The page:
Sunday, September 26

Thai Students Failing Health After Hunger Strike, Lawyers Say | Thailand


Two Thai students jailed for leading mass protests calling for monarchy reform are in poor health after spending up to six weeks on hunger strike, their lawyers said.

A lawyer representing 23-year-old Parit Chiwarak, known by the nickname Penguin, said she had fatigue, constant dizziness and was unable to stand up. Parit went on a hunger strike on March 15 to protest against his preventive detention.

Panusaya Sithijirawattanakul, 22, another key figure in the protest movement, has been on a hunger strike since April 2. Her lawyer, Sirikan Charoensiri, said she had experienced numbness, but had since had rehydration drinks.

Both face multiple charges under Thailand’s lese majesty law following their role in unprecedented mass protests last year, when tens of thousands of people took to the streets to call for reforms to the country’s monarchy.

The protesters, many of them young students, have demanded a more accountable and transparent royal family, which they say should not interfere in politics. They have also called for the monarchy’s budget to be reduced, for the king’s private wealth to be separated from the crown’s wealth, and for the king to relinquish control of some army regiments. The disappearance or death of critics of the monarchy must be investigated, they say, and the law prohibiting criticism of the royal family must be removed.

Parit faces 20 charges under the lese majesty law, which could result in a 300-year sentence. Panusaya faces nine cases under the law, which could lead to a 135-year sentence if convicted.

Parit’s lawyer, Kritsadang Nutcharat, said he had a video call with his client on Wednesday and was very concerned for his health. “I could see that he was fainting the whole time. His voice was low and tired. He couldn’t get up just because he would collapse, ”he said, adding that Parit had reported that he was passing black meat, despite not having eaten.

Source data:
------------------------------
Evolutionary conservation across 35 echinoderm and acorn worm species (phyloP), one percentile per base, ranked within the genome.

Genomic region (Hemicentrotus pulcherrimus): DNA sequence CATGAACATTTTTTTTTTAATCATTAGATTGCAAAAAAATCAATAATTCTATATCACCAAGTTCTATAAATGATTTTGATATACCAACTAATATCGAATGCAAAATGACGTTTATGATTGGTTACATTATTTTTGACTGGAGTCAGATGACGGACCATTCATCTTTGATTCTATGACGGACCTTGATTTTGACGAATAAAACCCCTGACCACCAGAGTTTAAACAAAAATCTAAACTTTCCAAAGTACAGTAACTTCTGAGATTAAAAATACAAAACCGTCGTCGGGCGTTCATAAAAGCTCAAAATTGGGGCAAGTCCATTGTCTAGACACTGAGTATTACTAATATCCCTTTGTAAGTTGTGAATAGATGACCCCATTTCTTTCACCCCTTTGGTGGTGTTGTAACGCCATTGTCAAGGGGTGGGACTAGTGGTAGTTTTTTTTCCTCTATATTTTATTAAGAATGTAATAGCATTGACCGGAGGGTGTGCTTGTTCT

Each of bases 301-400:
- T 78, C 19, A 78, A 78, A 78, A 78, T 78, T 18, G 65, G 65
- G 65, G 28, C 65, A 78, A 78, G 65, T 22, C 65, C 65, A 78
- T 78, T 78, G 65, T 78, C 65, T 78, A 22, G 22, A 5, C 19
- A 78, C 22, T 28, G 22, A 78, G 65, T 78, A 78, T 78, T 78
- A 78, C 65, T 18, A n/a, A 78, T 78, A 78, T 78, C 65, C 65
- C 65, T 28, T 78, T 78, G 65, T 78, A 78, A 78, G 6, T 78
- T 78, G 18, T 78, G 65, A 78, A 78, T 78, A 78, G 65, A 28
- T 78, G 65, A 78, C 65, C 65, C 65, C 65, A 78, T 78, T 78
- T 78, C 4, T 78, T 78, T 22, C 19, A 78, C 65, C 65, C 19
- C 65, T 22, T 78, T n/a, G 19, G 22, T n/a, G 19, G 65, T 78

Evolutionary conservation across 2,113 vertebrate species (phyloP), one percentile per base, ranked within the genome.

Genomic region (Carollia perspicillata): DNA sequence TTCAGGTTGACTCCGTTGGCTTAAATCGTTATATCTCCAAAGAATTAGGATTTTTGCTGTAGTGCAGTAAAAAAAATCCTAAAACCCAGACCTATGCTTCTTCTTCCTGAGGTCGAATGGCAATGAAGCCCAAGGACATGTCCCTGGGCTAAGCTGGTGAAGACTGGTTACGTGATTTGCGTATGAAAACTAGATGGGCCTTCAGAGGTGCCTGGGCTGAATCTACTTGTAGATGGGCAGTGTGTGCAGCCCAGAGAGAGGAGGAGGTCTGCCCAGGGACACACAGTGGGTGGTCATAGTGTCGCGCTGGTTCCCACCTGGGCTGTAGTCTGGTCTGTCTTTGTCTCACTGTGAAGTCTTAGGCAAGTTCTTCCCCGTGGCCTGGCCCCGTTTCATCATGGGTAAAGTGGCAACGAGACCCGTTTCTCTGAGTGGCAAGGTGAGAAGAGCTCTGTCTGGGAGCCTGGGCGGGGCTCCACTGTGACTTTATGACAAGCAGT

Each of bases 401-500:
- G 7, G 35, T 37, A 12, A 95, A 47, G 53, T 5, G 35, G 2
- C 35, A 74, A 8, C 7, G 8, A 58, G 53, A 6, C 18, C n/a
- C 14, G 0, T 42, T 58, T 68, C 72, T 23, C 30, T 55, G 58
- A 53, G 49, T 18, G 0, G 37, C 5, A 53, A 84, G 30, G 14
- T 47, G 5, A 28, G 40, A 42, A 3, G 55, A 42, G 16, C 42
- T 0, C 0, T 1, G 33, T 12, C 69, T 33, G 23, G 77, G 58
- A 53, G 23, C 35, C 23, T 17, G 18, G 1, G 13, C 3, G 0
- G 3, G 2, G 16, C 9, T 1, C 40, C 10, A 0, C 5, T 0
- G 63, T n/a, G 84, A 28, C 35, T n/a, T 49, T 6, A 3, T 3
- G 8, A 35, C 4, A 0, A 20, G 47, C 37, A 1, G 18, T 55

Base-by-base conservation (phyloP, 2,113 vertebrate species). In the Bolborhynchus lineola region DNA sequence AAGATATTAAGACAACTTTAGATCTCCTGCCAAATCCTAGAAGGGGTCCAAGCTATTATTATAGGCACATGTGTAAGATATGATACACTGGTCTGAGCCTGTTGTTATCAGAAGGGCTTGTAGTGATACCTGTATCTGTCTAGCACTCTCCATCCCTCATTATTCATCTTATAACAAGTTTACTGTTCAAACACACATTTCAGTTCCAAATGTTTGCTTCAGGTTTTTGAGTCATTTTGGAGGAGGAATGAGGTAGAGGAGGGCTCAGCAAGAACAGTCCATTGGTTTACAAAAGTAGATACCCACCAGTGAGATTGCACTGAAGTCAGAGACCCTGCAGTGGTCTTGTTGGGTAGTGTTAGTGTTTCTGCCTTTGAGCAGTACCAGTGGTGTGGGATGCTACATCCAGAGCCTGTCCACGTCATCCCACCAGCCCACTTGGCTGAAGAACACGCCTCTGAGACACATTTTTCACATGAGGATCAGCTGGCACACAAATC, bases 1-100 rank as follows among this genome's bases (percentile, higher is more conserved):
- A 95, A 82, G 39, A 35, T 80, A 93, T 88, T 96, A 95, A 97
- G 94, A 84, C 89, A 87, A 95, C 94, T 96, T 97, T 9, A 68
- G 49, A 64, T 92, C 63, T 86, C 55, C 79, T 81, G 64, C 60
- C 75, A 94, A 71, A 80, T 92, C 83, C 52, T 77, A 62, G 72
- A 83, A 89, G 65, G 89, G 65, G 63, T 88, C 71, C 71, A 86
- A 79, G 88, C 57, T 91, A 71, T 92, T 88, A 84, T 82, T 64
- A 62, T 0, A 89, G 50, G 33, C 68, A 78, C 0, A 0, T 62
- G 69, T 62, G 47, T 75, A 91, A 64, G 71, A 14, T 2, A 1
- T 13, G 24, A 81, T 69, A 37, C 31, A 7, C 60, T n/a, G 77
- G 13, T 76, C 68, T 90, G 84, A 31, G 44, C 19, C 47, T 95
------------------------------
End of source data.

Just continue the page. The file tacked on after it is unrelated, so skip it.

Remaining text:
Parit was also unable to sleep at night and had been taking sleeping pills, he said.

The Department of Corrections said in a statement that Penguin’s condition remained normal and that he was “only showing symptoms of fatigue from the hunger strike.” The department said it had put together a medical team to monitor his condition and was ready to send him to the prison hospital if necessary.

Panusaya’s condition “remains normal and shows no hunger fatigue,” the statement said.

Since July last year, at least 581 people have been charged in connection with political activities related to the protests, such as participating in demonstrations or posting supportive comments on social media, according to Thai human rights lawyers.

At least 82 people face cases under Thailand’s lese majesty law, which states that anyone who “defames, insults or threatens the king, queen, heir apparent or regent” can face up to 15 years for each position. UN rights experts have previously mentioned such laws “have no place in a democratic country.”

Kritsadang will request bail for Parit again on Thursday afternoon, but, speaking before the hearing, he said he did not expect it to be granted. He had lost faith in the legal system, he said, after having had multiple previous applications rejected.

“I have used all the legal knowledge that I have studied and practiced over the years,” Kritsadang said, adding that other prominent legal experts had also commented that bail should be granted.

At least 17 people charged in connection with the protests are in pre-trial detention after courts rejected requests for bail.

Last week, Parit’s family shared a letter he had written to his sister from inside the prison: “While I’m away, take good care of yourself, study hard and also take care of Mom and Dad. Importantly, when you are no longer here, tell everyone about the brother you grew up with, what he believes in, what he has done, and what he was willing to sacrifice for it.

“I hope that the story that my sister will tell others inspires more people to have faith and to stand up to act on their beliefs, as her brother has always done.”


www.theguardian.com

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